By Rich Marcus, Digital Projection Coordinator
Confused by the rules for submitting your digital projection entry? So was I when I took over as DPC last month, especially when entries started arriving that apparently didn’t conform with those rules. The rules state that an allowable image is “JPEG, 72 dpi [dots per inch], approximately 500KB, with dimensions not to exceed either 1024 pixels in width or 768 pixels in height.” The following discussion will attempt to clarify what this means in practice. I’ll assume that everyone knows what a JPEG is and will focus on the other requirements. Ill also assume that everyone knows what a pixel is.
Image files come out of your camera with a certain size in terms of pixel dimensions. The pixel dimensions and can be set in your camera’s menu system. For example, my 10 megapixel Pentax K10D allows a choice of 3 image sizes: 3872 pixels wide by 2592 pixels high (for a total of 10 megapixels), 3008 x 2000 (6 megapixels), and 1824 x 1216 (2 megapixels). You can see these dimensions in your editor program after you open your image by going to the Image – Resize function. Note that higher pixel dimensions result in a larger file size.
Many computer monitors and, especially, the display screens on most laptops can’t display this many pixels. Usually maximum display resolution is 1024 pixels wide x 768 pixels high, and this is true of the laptops we use at competitions. Since the competition projector merely projects the pixels on the display of the laptop it’s connected to, the projector is limited to showing images with the computer screen’s pixel dimensions. If your image exceeds these dimensions, the computer will throw out some of the pixels (a process called “resampling” or “downsampling”) to reach the desired number, and that is what is projected. The bigger the image you send, the more pixels get thrown out, possibly affecting the quality of the projected image. While it may be hard to see any quality change in an image projected on the beaded glass screen on the stage, judges do have the option of looking at the laptop display where such a change might be more noticeable.
Note that for an image in portrait mode, height is greater than width but is still limited to 768 pixels. For images which exceed this limit, height will be subject to downsampling during projection and width will be downsampled proportionally to maintain aspect ratio (nobody in the picture gets thin or fat). Note also that a square image no greater than 768 x 768 pixels (and we had one last month) is perfectly fine.
If your image’s pixel dimensions are SMALLER than the display’s, perhaps the result of cropping, your image will be displayed smaller on the screen, In a recent competition, one image came in at 307 x 224 and hence projected at less than 1/9 of the size of other images. If this is the case, you should try resizing the image UP for maximum impact. However, too much “upsampling” (the addition of new pixels invented by the computer) can result in a change in image quality.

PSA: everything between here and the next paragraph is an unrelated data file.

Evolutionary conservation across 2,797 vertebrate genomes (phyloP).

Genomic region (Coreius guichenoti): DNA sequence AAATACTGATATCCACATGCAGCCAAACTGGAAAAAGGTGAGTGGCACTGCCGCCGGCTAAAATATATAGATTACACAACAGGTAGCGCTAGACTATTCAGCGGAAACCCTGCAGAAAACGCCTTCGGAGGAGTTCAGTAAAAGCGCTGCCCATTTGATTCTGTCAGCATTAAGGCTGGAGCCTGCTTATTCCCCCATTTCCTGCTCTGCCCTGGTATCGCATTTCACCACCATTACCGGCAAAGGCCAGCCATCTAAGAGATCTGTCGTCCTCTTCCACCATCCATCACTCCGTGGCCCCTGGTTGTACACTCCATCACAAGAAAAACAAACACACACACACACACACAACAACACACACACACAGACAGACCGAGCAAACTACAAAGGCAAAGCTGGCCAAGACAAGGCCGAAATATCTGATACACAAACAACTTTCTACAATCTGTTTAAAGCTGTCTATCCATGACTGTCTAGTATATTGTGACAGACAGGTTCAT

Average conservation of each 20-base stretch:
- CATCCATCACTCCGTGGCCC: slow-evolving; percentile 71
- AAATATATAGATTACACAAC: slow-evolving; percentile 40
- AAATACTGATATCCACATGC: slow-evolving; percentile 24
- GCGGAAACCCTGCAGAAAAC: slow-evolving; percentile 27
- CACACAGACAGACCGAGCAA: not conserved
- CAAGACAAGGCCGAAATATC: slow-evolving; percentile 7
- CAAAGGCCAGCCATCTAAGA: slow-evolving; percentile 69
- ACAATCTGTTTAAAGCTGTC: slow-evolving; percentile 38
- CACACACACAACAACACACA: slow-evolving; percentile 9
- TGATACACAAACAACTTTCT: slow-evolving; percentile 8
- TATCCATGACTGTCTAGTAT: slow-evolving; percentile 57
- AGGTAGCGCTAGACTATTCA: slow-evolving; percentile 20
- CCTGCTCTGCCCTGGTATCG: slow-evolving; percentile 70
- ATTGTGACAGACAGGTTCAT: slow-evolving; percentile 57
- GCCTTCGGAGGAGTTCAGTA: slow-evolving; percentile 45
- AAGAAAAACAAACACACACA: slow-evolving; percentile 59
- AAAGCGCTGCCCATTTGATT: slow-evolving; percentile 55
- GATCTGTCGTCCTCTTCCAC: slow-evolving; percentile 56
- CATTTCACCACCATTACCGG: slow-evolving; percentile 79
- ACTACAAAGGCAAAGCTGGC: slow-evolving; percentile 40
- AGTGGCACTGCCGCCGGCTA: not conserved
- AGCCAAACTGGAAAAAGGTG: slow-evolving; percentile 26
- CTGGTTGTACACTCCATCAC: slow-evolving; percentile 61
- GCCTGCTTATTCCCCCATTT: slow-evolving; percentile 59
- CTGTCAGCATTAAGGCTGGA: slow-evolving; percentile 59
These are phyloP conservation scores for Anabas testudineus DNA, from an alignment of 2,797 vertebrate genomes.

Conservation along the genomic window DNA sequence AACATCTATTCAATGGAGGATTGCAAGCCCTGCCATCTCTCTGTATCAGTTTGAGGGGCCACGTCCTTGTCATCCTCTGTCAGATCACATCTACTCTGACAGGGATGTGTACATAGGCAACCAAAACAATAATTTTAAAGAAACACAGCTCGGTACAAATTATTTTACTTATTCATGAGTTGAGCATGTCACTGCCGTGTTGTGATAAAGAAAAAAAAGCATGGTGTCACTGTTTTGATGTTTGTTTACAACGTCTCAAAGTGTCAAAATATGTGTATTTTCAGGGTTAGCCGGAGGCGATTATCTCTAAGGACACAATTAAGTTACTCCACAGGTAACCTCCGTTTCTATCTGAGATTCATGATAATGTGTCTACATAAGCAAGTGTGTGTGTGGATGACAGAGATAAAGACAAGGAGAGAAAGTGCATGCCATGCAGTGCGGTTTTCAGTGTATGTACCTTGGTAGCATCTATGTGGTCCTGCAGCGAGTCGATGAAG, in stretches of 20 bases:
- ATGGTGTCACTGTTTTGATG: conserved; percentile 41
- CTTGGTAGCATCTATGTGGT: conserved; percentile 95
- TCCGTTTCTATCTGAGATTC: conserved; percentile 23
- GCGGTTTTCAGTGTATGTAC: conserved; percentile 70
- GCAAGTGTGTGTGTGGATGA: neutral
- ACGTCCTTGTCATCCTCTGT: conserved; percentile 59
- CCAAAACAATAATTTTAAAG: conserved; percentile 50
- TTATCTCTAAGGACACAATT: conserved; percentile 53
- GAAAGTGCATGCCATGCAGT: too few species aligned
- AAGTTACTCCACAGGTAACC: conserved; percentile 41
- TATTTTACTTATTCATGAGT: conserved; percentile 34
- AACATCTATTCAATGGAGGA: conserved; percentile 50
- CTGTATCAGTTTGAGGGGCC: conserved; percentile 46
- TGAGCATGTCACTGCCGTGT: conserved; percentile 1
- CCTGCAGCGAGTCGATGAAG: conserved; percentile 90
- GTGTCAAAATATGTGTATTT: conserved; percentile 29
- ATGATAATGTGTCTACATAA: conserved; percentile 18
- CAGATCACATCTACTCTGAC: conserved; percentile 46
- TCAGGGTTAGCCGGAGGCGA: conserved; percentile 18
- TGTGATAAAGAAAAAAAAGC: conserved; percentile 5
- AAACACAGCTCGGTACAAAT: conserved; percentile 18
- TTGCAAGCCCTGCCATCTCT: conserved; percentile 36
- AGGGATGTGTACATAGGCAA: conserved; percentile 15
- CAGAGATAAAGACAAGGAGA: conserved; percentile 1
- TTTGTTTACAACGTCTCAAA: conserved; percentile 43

What about that vague 500 KB file size rule? This is a recommendation, not a requirement, but I think you’ll find that a 1024 x 768 JPEG image will be right around there, perhaps as high as 1 MB using the highest quality setting. If it’s much greater than that, check your pixel dimensions again. The rule exists because in the old days, big files presented a problem for transmission and storage, but that is less of a problem today, at least in my (limited) experience.
Finally, what about the 72 dpi resolution requirement? Resolution is something that is tagged onto a file, much like EXIF information, so changing it in your editor will not affect file size. Many cameras use 72 dpi as the default output resolution because that is the typical resolution of a computer monitor. Actually, this parameter is only relevant in the context of print output (perhaps the subject of another article). However, since 72 dpi it is stated as a requirement for projection images, go ahead and change resolution to 72 dpi when you’re in the Resize dialog box. It won’t hurt anything.
RECOMMENDATIONS: Based on these factors, what should you do? Before submitting your image, go to the Resize (sometimes called “Image resize” or “Image size”) function in your editor and adjust the pixel dimensions accordingly: width close to but no greater than 1024 pixels, height close to no greater than 768 pixels. (Don’t confuse image dimensions in pixels with print dimensions in inches or other units.) You will have to check the resample box in order to change these figures. This puts the resampling process under your control, rather than subject to the whims of our laptop. Check your editor’s Help function or other information source for advice on the various options. While in the Resize dialog box, adjust resolution to 72 dpi. Not related to size, but it is suggested that you use the sRGB color space for your image, as that is what the projector is set for. Lastly, when saving your image file, please name the file descriptively and according to the convention stated in the rules (DIV-Descriptive Title can use spaces and Capitals-LastName-FirstName. Those are hyphens, not underscores.). Also, check to be sure that the file size is not grossly over 1 MB.
Thanks to Judy M. and to Tom and Barbara S. for their insights and assistance in preparing this article.